Save the world, through the courtesy of your own two feet. Zombies, Run! 2 has been released as a free upgrade (with in-app subscriptions) to the original exercise app. The core of the app remains; you exercise in the real world while playing a game of post-apocalyptic survival, with changes and enhancements to the “game” part of the program.
What is it?
Zombies, Run! 2 is a combination exercise app and roleplaying game. You play the character “Runner 5,” one of several people trained to scavenge for supplies in the zombie apocalypse. The app times/tracks your runs, plays music during the missions, and tells you when you’ve collected supplies and when you need to run faster to avoid a horde of the undead. Your goal (other than getting your butt up off the couch) is to collect enough supplies to improve your base.
How does it work?
You start the game by selecting a mission, either from the first “season” of Zombies, Run! 2, or from one of the seven missions included in the free upgrade (it’s highly recommended you play the missions and sidequests in order, for obvious reasons, though this is not necessary). Once the mission starts, you begin running. You’ll get a mission update from one of the excellently-voiced characters in the game, followed by a song from your playlist, followed by another update, etc. until the end of the mission. If you reach the end of the mission (which you can set at either approximately 30 or 60 minutes), the game goes into “radio mode,” where you listen a pair of DJs trying to keep the morale of the populace up and offering survival advice. After the mission is over you can upload your run and review your routes and times.
But none of that is different from the original game. What is different about Zombies, Run! 2? The biggest change is in the Base Builder game, which gets far more complicated. Rather than just gathering supplies to improve your buildings, you also need “Materials” (represented by a wrench icon). You collect supplies throughout a mission, and get three materials each time you run a mission for the first time, then one less each additional time (the game credits you for any completed season 1 missions).
Following the events of the finale of season 1, Abel Township must be rebuilt and expanded. It’s not simply a matter of improving buildings that already exist; you have to choose what needs to be built and where. There’s not going to be enough room for everything, and that means extending the perimeter. Which means improving the security of the facility. Upgrading facilities can’t be done until certain requirements are met; you’ll need to rebuild your population and keep them happy, as well as make sure other support structures exist.
All of this is a none-too-subtle way of encouraging you to participate in the game’s other big change—a move to a subscription system for missions. Zombies, Run! 2 comes with all the season 1 missions, along with 4 new missions and 3 sidequests. Additional missions have to be purchased in-app: a season pass for missions (40 total, released as 3/week) costs $3.99, the 20 sidequests cost $5.99, and the race pack (5k, 10k, and 20k) cost $1.99. You can also buy them all in a Season Plus pack for $7.99.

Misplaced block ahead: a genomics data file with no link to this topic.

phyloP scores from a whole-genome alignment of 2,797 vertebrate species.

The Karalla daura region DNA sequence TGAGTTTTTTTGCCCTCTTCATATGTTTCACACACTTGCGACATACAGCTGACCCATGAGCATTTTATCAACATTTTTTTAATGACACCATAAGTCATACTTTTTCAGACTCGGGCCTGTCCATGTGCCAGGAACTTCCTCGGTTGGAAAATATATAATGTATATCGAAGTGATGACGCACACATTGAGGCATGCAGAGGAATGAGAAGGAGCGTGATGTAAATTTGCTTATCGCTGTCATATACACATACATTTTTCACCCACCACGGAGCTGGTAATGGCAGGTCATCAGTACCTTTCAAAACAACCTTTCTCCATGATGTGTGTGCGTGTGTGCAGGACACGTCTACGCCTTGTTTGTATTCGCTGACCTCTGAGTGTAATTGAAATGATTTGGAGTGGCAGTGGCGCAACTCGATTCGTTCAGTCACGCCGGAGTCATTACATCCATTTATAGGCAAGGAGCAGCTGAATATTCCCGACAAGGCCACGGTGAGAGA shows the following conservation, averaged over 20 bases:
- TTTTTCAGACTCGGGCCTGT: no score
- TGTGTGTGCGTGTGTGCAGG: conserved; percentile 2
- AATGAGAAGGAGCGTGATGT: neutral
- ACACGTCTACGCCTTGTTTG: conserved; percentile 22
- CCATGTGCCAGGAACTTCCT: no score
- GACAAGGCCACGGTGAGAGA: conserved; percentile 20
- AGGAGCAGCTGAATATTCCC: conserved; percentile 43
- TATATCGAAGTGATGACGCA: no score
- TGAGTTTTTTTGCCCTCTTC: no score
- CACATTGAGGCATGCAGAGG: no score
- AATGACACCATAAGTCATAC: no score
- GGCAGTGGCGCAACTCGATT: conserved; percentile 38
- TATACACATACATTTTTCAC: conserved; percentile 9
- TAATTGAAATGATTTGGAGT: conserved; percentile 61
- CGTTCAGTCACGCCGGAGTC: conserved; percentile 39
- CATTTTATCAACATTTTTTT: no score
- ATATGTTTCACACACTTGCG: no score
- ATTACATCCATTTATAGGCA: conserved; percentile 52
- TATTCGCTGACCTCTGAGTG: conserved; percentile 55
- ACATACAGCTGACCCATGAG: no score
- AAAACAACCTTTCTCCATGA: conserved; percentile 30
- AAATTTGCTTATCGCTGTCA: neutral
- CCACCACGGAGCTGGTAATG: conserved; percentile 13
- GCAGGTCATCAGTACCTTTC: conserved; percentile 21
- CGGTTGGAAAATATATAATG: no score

Is it addictive?
Zombies, Run! 2 is a fun way to motivate yourself to run. For me, running is kind of a gerbil-on-a-wheel activity, but the storyline makes me anxious to get up in the morning and find out what happens next. And that storyline has definitely taken a strange turn, in which Abel has entered into an uneasy alliance with New Canton, a neighboring base that was portrayed as the antagonists in season 1. But now a new threat has revealed himself, and the two bases must put aside their differences to work together. Spoiler alert: not everyone is thrilled about this plan.
The game is not without its flaws. Songs will sometimes not play at the start of a mission, requiring you to start them again. The great thing about Zombies, Run! 2, though, is that it’s a very encouraging game; everyone treats you like a hero (well, the people who aren’t trying to kill you, anyway). The missions are well-written, and the supporting characters are well-developed and voiced. The first set of sidequests involve the search for a recurring character from the first season who disappeared, and the desperation to find him was palpable in another actor’s voice.
There are other running apps—some cheaper, some free, some more focused just on recording your runs and playing music. But Zombies, Run! 2 has me invested in the lives of these characters, and the fact that it gets me out of the house at 8 a.m. says a lot.